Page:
Prada’s penchant for offering up pricey alligator wares has landed it in the middle of a $2 million legal mess over 700 young alligators and 26 full-grown alligators. According to the lawsuit, which was filed in a Florida state court late last year and served upon Prada in February, Capo-USA alleges that it entered into an agreement with GNP Pelli to “purchase American alligator hides and alligator hatchlings," for the "benefit of Prada."
Miami-based Capo-USA, “a commissioned representative securing quality American alligator skins, or hides, for customers in Europe, and serving as a licensed exporter of American alligator skins,” alleges that it "during meetings in Miami-Dade County, Florida [in 2014], Prada, GNP Pelli and Capo-USA confirmed their agreernent that Capo-USA would take steps to locate groweñ of quality hides, facilitate shipment to GNP Pelli's factory in ltaly, anrl facilitate the relationships including providing hatchlings to the growers."
The partnership came about at a time when “the market for alligator skins was very challenging and competitive, and it was virtually impossible for a new foreign company to successfully develop supply relationships” on its own. So, Capo-USA alleges that it "used its skill, expertise and contacts to develop relationships between growers and GNP Pelli and Prada." In exchange, Capo-USA “would be paid for the [newly hatched alligators],” and “would be paid a commission of 5 percent on the sales of hides.”
All was going well, according to Capo-USA – which had established a supply chain of alligators hatchlings in America for Prada – until last year when it learned that the fashion brand allegedly cut it out of a multi-million dollar deal. Capo-USA argues that it arranged for the transport of 726 alligators to a farm in Louisiana, which would “raise those alligators for harvest and hides and for Prada.”
Instead of proceeding in accordance with the parties’ deal, Capo-USA claims that “Prada, and GNP Pelli, intentionally and unjustifiably interfered with [its] relationship with the growers, and breached their relationship by dealing directly with the growers and cutting Capo-USA out of its commissioned representative arrangement.”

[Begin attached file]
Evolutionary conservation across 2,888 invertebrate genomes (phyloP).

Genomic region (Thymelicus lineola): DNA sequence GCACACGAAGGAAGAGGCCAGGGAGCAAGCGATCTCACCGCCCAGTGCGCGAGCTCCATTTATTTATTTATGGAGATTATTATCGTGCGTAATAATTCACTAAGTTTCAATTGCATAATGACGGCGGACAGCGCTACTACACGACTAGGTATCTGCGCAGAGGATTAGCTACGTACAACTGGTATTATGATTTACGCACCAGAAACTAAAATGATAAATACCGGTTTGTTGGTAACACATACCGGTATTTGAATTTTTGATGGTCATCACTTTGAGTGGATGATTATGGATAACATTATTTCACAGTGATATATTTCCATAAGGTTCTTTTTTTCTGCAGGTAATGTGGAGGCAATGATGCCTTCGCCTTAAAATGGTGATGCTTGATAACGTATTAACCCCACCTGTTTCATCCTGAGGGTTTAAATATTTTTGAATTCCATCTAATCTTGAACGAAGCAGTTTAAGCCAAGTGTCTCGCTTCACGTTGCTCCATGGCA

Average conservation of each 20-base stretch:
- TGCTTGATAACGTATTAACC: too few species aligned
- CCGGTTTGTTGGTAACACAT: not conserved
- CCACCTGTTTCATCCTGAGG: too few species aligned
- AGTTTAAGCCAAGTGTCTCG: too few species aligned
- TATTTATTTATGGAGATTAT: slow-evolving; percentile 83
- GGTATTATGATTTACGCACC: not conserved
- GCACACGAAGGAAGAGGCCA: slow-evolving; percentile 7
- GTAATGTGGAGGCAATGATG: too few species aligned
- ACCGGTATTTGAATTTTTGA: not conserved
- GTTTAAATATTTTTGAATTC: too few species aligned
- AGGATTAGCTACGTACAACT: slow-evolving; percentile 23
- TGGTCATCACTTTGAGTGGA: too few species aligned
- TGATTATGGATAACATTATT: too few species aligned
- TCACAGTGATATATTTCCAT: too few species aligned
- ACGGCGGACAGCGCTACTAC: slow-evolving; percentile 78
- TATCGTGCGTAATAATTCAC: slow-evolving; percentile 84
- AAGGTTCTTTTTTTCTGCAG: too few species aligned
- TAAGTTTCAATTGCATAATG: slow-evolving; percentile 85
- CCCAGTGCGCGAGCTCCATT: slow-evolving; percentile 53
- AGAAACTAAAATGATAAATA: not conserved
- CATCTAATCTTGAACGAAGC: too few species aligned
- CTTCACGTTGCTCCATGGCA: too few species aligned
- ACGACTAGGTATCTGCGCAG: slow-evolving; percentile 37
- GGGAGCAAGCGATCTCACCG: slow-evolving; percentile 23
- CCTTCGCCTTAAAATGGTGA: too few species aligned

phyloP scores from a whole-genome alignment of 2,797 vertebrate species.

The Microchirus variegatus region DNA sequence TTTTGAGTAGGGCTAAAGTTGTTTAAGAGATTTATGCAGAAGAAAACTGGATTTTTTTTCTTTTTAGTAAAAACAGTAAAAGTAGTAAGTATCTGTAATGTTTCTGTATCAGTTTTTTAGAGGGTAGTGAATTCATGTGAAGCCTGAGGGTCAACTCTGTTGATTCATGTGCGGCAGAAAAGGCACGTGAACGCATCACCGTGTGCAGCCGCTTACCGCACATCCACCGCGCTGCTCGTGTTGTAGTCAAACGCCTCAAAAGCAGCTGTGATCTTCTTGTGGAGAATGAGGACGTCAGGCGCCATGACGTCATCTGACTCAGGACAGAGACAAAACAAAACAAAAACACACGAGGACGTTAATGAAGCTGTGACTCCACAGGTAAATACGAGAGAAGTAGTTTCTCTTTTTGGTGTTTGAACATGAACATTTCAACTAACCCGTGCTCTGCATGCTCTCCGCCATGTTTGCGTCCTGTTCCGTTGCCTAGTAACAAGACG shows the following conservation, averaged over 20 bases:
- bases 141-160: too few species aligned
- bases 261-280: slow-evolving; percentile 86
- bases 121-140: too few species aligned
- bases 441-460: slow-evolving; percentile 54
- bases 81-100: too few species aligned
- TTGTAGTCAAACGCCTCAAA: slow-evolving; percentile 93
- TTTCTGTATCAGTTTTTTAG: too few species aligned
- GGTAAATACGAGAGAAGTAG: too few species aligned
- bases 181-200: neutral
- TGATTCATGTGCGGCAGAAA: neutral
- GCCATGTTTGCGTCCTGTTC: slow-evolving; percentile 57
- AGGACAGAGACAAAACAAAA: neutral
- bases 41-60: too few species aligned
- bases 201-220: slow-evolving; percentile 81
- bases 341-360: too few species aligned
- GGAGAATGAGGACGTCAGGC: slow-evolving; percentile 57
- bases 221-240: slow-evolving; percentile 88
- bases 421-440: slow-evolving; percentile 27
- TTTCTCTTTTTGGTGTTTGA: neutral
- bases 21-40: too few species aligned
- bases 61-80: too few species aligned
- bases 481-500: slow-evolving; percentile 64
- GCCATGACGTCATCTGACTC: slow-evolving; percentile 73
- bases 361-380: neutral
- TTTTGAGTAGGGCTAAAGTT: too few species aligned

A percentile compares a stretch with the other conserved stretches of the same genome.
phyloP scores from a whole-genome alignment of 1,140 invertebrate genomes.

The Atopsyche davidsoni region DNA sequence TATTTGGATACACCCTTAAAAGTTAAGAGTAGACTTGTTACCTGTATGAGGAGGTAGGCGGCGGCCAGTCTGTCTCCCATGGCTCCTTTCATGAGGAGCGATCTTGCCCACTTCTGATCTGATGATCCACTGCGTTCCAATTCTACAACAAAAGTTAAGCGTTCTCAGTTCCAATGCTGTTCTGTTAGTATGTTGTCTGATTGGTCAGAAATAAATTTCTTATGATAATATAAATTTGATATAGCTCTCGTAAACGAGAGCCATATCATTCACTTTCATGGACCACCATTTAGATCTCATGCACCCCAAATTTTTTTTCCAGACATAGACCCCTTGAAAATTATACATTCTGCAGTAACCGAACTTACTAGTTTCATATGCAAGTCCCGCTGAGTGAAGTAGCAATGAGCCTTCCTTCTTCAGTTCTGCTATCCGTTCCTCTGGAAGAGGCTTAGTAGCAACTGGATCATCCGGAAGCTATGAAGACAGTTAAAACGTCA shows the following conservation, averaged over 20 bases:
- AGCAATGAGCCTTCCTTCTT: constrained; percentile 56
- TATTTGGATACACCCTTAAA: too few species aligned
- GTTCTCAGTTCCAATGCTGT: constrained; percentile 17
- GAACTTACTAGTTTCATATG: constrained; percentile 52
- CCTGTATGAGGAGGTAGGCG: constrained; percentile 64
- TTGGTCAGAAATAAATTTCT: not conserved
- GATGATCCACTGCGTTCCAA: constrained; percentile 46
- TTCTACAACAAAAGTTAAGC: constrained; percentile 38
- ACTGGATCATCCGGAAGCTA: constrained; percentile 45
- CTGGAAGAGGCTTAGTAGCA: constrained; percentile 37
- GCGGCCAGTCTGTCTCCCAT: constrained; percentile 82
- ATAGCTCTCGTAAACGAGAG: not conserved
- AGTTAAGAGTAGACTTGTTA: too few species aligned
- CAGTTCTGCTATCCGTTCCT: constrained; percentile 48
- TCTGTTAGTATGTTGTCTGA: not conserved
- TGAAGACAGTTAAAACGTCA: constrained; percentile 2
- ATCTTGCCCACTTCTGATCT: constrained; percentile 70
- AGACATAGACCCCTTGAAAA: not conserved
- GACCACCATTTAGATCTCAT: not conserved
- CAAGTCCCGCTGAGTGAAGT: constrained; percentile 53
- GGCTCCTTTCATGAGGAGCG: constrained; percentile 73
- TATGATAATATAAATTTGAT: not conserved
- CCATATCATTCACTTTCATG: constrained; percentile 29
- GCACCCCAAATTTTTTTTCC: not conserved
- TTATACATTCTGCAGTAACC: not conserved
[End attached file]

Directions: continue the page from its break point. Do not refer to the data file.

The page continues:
As a result, Capo-USA asserts that “GNP Pelli has received millions of dollars of alligator skins [for Prada] and failed to pay commissions to Capo-USA,” thereby giving rise to damages of upwards of $2 million, which it is seeking in connection with the lawsuit.
Prada has since responded to the complaint, seeking to have the case removed to a federal court in Florida, and then transferred due to an existing arbitration in Milan, which was instated by Prada. According to Law360, Judge Cecilia M. Altonaga "slapped down fashion house Prada’s bid to quickly move to arbitration in Milan a $1.2 million lawsuit brought by a goods shipper over a purchase agreement for alligator eggs and hatchlings, ordering Prada to respond to the suit’s allegations."
A spokesman for Prada has since provided a statement saying, “Some time ago Prada filed a legal action against Capo-USA before an arbitration court established with the National and International Arbitration Court of Milan, in order to obtain payment of about $1 million due to serious breaches committed by Capo-USA in relation to a contract for sales and services involving alligator breeding. Capo-USA then filed a lawsuit in Florida, in which the main defendants are not Prada and are not connected to it.”
UPDATED (May 8, 2018): As reported by Law360, a Florida federal judge has tossed out the case, holding that a clearly worded clause in the parties' agreement for alligator eggs and hatchlings requires that they handle disputes by way of arbitration in Milan.
* The case is Capricci U.S.A. Corp., v. Prada S.p.A., GNP Pelli Di Pezzolictan Andrea, and DONALD FARMS Inc., 1:18-cv-20859-CMA (S.D.Fla.).